As much as I yearn to just drop a friend a text or give them a call and say, “Hey, really struggling right now and need a chat and a hug, are you free?”

There is always something that prevents me doing that. Well several somethings…




The fear is what hits first. The fear of being judge or criticized. But this quickly passes as I remember true friends would not behave this way. But then it returns: are my friends true friends? Do they actually see me as a friend? Or am I just some “crazy woman” who is only ever stressed and depressed? This fear builds again, but this time it is the fear of rejection. And this fear is much, much worse. At least if I don’t know what they think, how they really feel, it can’t hurt me. I can continue to pretend. But as soon as I ask them directly for help and support, they could refuse or make excuses and then I might see things how they really are, how I am really am. Alone, unloved and worthless.

So what do I do instead? I try to reach out in other ways: text messages about more general things, questions about their day, suggestions to catch up as we have not done so for a while. Sometimes excuses are made about why they cannot catch up or the conversation is quickly killed as they are busy or uninterested. Sometimes they will ask how my day was or what I have been up to. Often this feels like my only chance to reach out, so I panic, fear takes over. I blurt. I blurt without thinking, say things I don’t intend to, muddle it all up. Avoid the real issue.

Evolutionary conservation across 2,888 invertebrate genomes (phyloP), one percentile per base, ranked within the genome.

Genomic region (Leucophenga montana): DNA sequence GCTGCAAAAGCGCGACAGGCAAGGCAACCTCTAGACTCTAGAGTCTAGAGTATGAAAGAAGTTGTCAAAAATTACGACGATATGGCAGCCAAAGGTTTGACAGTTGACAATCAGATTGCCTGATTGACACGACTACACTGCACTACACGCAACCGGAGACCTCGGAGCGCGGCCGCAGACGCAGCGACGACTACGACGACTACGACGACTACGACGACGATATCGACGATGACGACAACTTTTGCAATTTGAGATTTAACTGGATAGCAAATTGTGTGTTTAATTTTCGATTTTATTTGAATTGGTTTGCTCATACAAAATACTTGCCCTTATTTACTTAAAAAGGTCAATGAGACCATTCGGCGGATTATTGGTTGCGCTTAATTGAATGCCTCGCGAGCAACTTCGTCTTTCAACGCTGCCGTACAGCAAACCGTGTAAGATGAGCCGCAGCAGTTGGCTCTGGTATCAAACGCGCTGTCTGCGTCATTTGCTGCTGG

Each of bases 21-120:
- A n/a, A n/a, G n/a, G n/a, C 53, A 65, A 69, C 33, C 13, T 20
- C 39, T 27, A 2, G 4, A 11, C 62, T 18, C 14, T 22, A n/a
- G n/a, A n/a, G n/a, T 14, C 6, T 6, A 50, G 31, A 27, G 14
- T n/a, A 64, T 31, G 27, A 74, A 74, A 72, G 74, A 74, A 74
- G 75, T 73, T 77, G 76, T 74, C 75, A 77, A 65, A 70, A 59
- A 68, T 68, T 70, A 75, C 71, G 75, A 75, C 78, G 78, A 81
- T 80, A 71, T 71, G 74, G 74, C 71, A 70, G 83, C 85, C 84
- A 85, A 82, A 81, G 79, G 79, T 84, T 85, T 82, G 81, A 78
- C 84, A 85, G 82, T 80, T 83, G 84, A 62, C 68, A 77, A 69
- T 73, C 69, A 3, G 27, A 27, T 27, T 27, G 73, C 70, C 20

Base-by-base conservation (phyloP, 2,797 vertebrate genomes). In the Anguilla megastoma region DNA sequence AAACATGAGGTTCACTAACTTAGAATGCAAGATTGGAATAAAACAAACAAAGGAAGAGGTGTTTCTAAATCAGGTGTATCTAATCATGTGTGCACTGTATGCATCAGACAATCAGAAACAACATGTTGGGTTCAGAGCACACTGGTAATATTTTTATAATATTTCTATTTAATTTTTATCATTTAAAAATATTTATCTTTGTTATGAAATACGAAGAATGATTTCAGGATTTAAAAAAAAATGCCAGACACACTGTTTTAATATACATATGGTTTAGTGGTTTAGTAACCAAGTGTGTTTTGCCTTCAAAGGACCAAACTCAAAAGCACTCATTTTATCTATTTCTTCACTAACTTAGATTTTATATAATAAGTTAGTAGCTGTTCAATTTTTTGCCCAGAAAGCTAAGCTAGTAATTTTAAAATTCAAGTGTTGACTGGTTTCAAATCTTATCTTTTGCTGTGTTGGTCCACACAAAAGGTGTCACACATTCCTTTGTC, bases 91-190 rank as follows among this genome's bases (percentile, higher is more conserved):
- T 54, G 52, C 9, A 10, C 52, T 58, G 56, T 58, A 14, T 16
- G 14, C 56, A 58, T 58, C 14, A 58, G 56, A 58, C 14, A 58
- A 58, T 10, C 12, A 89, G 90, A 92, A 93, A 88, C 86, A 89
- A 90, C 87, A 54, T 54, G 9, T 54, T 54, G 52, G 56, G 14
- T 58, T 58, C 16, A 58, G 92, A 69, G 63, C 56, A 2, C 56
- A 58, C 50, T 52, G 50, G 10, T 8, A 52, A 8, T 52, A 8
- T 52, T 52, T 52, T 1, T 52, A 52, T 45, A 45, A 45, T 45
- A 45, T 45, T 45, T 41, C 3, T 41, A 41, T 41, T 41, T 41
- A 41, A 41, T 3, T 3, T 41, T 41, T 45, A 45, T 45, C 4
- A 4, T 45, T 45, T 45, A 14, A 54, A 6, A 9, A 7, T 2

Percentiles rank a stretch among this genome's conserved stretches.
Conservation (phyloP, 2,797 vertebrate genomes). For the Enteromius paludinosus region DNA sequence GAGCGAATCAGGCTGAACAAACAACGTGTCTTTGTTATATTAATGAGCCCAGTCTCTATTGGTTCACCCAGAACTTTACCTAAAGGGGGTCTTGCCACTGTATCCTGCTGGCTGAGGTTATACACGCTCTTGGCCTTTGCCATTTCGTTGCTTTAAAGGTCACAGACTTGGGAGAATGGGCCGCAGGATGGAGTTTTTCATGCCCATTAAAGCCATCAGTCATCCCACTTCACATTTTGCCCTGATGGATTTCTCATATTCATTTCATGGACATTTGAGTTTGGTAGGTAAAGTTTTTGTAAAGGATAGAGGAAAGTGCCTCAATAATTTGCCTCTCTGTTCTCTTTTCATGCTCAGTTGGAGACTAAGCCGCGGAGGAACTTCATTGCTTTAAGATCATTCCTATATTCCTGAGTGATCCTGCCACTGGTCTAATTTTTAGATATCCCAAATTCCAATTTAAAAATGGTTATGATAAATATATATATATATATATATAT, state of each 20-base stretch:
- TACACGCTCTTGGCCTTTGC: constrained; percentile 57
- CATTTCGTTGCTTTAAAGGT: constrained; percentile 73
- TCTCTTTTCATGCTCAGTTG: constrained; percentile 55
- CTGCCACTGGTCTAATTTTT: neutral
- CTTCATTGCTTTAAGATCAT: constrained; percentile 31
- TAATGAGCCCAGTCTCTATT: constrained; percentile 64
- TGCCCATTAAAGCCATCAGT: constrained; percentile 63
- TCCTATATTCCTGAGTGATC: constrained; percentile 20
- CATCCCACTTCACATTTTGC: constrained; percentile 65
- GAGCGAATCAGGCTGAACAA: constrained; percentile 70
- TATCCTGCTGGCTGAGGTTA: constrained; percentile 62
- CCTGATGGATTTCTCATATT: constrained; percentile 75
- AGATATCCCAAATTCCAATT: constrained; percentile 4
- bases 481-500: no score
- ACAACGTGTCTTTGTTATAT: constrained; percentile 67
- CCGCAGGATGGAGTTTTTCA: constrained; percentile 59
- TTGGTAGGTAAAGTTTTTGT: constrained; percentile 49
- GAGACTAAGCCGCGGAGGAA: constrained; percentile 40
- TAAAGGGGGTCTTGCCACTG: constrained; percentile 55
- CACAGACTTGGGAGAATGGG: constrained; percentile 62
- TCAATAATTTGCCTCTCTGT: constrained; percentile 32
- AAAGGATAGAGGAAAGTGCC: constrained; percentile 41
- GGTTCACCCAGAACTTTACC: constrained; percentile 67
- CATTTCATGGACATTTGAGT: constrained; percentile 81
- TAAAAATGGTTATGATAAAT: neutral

Cue more feelings of worthlessness and self-hatred.

I begin to feel as if I am saying too much, I begin to feel that they are starting to resent me, to wish they had never met me, that I am more trouble than I am worth. And still I do not feel any better. I have still not reached out. Not in the way I needed. I needed a chat, to have someone to listen and not judge, to cry and have someone hug me and tell me my feelings are valid and it will get better. Instead I am left feeling like a burden, like I am weak.

This is not what I want. I want real friendship. I want to be there for my friends and have friends who are there for me.

And despite this feeling hard and impossible, I cannot give up. I cannot give up because if I do I truly will be alone. And you cannot give up either because friendship is important and worth the fight.